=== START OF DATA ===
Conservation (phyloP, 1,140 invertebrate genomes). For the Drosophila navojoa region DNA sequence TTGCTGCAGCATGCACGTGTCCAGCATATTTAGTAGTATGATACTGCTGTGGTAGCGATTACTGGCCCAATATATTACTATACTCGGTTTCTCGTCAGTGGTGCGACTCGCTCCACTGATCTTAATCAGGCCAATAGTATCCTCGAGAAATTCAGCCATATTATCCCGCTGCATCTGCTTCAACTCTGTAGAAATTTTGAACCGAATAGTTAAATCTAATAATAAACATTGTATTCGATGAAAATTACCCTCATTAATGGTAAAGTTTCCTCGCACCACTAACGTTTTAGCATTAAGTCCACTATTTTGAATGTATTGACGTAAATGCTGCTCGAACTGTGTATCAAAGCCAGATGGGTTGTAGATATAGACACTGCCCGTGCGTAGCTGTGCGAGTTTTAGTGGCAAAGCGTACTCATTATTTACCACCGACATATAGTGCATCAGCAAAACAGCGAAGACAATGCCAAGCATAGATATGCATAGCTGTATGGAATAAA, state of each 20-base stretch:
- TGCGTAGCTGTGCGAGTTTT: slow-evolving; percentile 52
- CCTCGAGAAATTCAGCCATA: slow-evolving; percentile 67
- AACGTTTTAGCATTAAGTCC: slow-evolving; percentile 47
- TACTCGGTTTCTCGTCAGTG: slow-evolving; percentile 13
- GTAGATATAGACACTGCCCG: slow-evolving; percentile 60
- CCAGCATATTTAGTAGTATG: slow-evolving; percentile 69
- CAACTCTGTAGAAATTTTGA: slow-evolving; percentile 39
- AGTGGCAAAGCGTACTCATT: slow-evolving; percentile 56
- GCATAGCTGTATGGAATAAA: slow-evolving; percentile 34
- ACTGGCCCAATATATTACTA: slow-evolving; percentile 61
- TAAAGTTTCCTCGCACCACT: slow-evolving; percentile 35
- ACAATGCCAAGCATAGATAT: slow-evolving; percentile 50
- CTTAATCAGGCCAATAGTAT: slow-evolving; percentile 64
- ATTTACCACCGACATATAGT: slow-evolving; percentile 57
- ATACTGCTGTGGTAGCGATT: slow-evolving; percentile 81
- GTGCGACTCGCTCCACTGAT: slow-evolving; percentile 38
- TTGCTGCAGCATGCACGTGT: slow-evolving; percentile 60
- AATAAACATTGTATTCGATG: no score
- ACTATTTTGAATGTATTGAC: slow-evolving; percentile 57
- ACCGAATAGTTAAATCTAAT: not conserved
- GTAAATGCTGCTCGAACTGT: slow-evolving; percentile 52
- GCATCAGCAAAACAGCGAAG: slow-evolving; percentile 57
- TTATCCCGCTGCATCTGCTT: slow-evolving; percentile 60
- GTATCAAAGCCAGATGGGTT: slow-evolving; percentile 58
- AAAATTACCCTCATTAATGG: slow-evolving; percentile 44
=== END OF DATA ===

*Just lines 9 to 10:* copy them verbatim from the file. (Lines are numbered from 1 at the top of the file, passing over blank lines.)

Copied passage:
- AGTGGCAAAGCGTACTCATT: slow-evolving; percentile 56
- GCATAGCTGTATGGAATAAA: slow-evolving; percentile 34